Three men have been arrested in the UK in connection with the €13 million cyber-heist at Bank of Valletta in February last year.

The breakthrough in the investigation into the audacious hacking was announced in a statement by the UK's National Crime Agency. 

Hackers were able to access BOV systems and move the money into foreign accounts before some of the cash was spent on high-end goods including Rolex watches and an Audi A5 car. 

David Cunningham, the National Crime Agency's Belfast branch commander said the investigation focussed on "a number of individuals we suspect may have been involved in laundering money on behalf of the organised crime group who carried out the cyber-attack."

Three men were arrested earlier this week in Belfast and London after a money-laundering investigation by the UK's NCA and the Malta Police Force's economic crimes unit.

Arrests in Belfast and London

On Wednesday two men aged 22 and 17 were arrested in raids in West Hampstead and Ladbroke Grove in London and a third man was interviewed under caution. 

On Thursday the Police Service of Northern Ireland arrested a 39-year-old man in Belfast on suspicion of money laundering offences, fraud and theft. He remains in custody.

The investigation found that a strain of malware was used to access systems and illegally remove the funds into UK accounts. 

Around £800,000 (€950,000) was transferred into accounts in London and Belfast and in the following hours a number of card payments and cash withdrawals totalling £340,000 were made before a block could be put on them.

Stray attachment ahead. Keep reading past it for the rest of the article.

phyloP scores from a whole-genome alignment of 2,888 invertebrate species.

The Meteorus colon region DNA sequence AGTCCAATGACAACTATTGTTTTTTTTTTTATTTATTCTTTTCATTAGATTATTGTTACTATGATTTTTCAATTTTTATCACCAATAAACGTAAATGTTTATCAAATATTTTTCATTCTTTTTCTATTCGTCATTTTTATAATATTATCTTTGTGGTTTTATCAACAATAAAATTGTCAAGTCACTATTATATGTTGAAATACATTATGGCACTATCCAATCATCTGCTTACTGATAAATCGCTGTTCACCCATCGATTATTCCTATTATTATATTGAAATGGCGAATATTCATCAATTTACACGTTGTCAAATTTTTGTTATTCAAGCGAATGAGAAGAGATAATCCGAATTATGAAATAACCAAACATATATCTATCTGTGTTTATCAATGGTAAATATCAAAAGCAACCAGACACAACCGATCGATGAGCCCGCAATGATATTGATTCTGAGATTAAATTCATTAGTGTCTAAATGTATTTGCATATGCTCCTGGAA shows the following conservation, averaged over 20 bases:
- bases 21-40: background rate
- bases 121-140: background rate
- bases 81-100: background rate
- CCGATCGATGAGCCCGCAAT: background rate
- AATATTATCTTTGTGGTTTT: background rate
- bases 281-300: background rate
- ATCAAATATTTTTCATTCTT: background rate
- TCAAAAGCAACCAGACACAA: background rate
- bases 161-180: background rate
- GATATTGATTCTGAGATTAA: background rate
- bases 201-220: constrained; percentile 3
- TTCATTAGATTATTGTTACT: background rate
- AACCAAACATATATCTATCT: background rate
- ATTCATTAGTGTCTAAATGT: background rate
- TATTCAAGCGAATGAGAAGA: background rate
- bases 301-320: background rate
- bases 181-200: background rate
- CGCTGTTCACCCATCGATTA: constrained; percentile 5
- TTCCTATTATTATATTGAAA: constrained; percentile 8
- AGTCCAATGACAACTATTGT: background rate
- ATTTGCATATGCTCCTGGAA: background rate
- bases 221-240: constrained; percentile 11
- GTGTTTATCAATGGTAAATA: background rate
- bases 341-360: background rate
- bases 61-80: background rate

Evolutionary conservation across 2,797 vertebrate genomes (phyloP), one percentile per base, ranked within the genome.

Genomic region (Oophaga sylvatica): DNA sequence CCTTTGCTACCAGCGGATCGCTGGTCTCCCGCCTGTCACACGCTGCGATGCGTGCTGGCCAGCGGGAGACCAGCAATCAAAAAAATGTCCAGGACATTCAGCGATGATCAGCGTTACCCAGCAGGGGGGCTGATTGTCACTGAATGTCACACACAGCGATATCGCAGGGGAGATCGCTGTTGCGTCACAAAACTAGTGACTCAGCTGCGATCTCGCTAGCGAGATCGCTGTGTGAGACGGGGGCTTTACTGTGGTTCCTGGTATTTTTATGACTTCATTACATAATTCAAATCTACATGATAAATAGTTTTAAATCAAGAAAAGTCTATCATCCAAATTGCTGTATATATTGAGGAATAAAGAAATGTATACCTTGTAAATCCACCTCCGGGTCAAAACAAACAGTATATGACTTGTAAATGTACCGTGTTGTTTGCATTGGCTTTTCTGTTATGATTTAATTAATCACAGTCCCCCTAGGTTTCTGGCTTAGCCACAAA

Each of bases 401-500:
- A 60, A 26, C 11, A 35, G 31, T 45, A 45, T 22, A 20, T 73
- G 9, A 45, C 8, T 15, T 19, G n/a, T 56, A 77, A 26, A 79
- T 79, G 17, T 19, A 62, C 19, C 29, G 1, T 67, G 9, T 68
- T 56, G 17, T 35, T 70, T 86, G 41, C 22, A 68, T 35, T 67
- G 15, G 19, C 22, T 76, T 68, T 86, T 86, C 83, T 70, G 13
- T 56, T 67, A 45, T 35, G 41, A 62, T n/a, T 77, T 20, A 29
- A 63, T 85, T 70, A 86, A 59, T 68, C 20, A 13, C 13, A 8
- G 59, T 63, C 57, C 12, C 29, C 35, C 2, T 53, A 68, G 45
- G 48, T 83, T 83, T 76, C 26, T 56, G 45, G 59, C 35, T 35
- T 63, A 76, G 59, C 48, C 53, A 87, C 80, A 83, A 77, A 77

Spending spree on high-end cars, watches

"They included payments to high-end stores such as Harrods and Selfridges in London, around £110,000 spent on Rolex watches at a store in London, and payments for a Jaguar and Audi A5 from a car dealership," the National Crime Agency said in a statement.

Officers are still seeking a number of other suspects in connection with their investigation, the NCA said.

A spokesman for Bank of Valletta confirmed that arrests had been made but said that it had no other details at this stage.

In May, Bank of Valletta said it had recovered €10 million of the €13 million stolen by hackers in February and is expected to recover most of the remainder.

Malta Police: Investigations continuing, people in other countries may also be involved

A spokesman for the Malta police said investigations are still ongoing.

“Since the incident in February, we have collaborated with different agencies in Europe and around the world,” he said. 

“Whilst we are pleased with the results of our work with our UK counterparts, there could be more people involved in other countries.”

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